To catch up you will need to read the first three books in the series…there is also a movie.
8. The Rogue by Trudi Canavan (2nd book in The Traitor Spy Trilogy)
I won’t hide it – I love Trudi Canavan. She got me into fantasy. Her original series The Black Magician Trilogy was one of the very best that I personally read. Not as many people suggested this series as I thought might – perhaps because she hasn’t yet matched the high level set by the first series with her following books (Age of Five and Magician’s Apprentice), however this new series has made a good start and the fans are looking forward to see how things progress.
Sonea, former street urchin, now a Black Magician of Kyralia, is horrified when her son, Lorkin, volunteers to assist Dannyl in his new role as Guild Ambassador to Sachaka, a land still ruled by cruel black magicians. When word comes that Lorkin has gone missing Sonea is desperate to find him, but if she leaves the city, she will be exiled forever, and besides, her old friend Cery needs her help. Most of his family has been murdered – the latest in a long line of assassinations to plague the leading Thieves. There has always been rivalry, but lately it seems the Thieves have been waging a deadly underworld war, and now it appears they have been doing so with magical assistance. The second book in this series continues this story.
To catch up you just need to read the first book in the series: The Ambassador’s Mission.
7. Spellbound by Blake Charlton (2nd book in the Spellwright series)
Coming 7th in a list like this is a phenomenal achievement for a fantasy author who released his first book in 2010. Blake Charlton has become a favourite amongst fans for his unique series that can be read by virtually anybody. Twitter followers of mine were hitting me over and over with this title and I have to say that when an author gets this much positive feedback so early in his career it would be crazy not to pick up the first and see what it is about if you have not done so already.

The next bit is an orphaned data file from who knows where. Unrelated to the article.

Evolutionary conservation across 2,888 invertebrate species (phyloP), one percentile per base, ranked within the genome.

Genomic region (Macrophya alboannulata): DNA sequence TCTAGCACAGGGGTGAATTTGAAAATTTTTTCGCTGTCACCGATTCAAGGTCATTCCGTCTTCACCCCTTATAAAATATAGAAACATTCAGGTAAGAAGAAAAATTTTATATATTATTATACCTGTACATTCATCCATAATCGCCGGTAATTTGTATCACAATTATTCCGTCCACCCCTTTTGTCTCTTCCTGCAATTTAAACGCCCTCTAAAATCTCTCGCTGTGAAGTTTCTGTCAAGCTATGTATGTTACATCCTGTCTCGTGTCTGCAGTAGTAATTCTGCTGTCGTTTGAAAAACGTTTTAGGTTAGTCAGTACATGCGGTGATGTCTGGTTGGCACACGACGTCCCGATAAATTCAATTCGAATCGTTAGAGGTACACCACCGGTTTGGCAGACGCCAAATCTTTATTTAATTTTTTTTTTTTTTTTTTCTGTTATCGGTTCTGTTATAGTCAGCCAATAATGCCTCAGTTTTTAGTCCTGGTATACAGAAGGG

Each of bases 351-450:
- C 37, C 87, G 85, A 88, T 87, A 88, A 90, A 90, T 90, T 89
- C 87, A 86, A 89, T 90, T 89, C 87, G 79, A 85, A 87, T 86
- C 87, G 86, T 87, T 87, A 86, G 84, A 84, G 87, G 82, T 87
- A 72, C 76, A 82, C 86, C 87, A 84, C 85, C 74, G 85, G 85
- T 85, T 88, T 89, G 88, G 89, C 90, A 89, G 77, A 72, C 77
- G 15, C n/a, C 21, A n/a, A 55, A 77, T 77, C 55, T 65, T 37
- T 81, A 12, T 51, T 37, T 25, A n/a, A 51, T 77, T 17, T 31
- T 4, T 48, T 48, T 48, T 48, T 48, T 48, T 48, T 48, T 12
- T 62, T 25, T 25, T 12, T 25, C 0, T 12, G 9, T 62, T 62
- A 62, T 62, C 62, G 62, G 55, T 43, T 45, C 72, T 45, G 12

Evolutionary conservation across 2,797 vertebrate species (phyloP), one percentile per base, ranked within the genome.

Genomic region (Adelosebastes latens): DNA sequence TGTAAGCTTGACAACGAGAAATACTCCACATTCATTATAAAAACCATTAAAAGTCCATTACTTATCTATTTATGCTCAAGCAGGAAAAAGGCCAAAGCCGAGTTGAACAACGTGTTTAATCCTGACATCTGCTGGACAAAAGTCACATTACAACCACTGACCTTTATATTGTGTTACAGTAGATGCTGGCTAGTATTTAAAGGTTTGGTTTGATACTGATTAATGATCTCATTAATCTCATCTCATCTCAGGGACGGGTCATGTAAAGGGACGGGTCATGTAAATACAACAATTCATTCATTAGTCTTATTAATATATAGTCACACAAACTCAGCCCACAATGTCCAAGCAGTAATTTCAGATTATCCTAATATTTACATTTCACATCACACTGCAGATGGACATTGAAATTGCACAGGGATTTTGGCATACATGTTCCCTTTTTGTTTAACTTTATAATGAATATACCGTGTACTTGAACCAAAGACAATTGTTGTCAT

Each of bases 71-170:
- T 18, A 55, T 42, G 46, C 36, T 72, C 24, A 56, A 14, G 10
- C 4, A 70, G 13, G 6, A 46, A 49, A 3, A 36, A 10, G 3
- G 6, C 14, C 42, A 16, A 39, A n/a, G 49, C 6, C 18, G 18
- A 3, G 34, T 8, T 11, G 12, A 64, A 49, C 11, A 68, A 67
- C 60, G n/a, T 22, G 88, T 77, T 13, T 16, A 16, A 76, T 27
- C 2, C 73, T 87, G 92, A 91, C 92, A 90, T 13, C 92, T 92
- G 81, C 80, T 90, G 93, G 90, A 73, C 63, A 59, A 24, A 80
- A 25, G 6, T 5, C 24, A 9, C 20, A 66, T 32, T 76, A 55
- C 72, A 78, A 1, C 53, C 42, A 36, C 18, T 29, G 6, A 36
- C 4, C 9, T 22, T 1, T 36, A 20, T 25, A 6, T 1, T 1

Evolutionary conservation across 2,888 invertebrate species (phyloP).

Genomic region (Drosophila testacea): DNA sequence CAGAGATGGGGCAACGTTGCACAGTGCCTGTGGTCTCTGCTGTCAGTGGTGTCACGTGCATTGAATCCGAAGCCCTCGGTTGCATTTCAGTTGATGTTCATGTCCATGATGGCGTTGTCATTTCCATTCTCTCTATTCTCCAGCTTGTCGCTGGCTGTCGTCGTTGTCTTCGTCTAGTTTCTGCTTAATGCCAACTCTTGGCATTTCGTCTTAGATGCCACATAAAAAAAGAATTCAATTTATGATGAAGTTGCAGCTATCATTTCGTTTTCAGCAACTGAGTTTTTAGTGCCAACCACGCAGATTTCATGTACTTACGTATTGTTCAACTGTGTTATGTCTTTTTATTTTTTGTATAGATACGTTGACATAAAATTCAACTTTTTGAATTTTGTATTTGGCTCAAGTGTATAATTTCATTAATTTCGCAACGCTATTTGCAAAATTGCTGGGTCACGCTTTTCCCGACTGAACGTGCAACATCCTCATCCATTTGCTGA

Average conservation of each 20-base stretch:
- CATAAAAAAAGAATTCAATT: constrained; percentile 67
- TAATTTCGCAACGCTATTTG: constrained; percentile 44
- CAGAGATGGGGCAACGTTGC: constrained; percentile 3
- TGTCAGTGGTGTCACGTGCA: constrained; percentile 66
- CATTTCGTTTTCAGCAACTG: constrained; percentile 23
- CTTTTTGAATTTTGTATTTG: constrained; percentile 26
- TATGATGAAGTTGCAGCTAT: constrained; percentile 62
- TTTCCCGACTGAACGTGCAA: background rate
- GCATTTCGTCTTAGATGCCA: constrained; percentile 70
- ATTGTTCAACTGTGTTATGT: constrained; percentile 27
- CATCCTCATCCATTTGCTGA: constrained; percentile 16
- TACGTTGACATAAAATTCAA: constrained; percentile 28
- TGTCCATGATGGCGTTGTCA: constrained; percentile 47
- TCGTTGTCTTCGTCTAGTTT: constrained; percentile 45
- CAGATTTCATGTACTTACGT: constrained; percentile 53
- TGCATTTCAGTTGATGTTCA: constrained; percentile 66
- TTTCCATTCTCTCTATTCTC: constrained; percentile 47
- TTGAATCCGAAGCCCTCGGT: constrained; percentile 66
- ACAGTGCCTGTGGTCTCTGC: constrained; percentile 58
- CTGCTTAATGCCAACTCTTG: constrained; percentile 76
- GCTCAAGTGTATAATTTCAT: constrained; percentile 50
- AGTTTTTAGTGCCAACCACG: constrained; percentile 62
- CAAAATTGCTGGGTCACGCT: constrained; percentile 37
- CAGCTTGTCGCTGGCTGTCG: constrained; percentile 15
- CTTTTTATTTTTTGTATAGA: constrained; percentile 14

In a world where words can come to life, an inability to spell can be a dangerous thing. And no one knows this better than apprentice wizard Nicodemus Weal. Nicodemus is a cacographer, unable to reproduce even simple magical texts without ‘misspelling’ – a mistake which can have deadly consequences. He was supposed to be the Halcyon, a magic-user of unsurpassed power, destined to save the world; instead he is restricted to menial tasks, and mocked for his failure to live up to the prophecy. But not everyone interprets prophecy in the same way. There are some factions who believe a cacographer such as Nicodemus could hold great power – power that might be used as easily for evil as for good. And when two of the wizards closest to Nicodemus are found dead, it becomes clear that some of those factions will stop at nothing to find the apprentice and bend him to their will.
To catch up you just need to read the first book: Spellwright.
6. The Heroes by Joe Abercrombie
When The Blade Itself was released in 2006 it was an instant hit, as were the subsequent follow ups and a standalone novel based in the same world. Many, many authors list Joe Abercrombie as one of their favourite authors, including Scott Lynch for example. The books do not feature your typical heroes; in fact, you could say they don’t feature heroes at all. And if you don’t laugh out loud about 20-30 times during the series you need to visit a doctor. To quote one review, “There are great characters, sparky dialogue, an action-packed plot, and from the very first words and an opening scene that is literally a cliff-hanger, you know you are in for a cheeky, vivid, exhilarating ride.” His latest novel is another stand alone, but people are just as excited with its release as they were for the trilogy.
Over three bloody days of battle, the fate of the North will be decided. But with both sides riddled by intrigues, follies, feuds and petty jealousies, it is unlikely to be the noblest hearts, or even the strongest arms that prevail. Three men. One battle. No Heroes.
To catch up you probably won’t need to read anything because it is a stand-alone, however I’d recommend reading the original trilogy to get a feeling for what Joe Abercrombie can really do.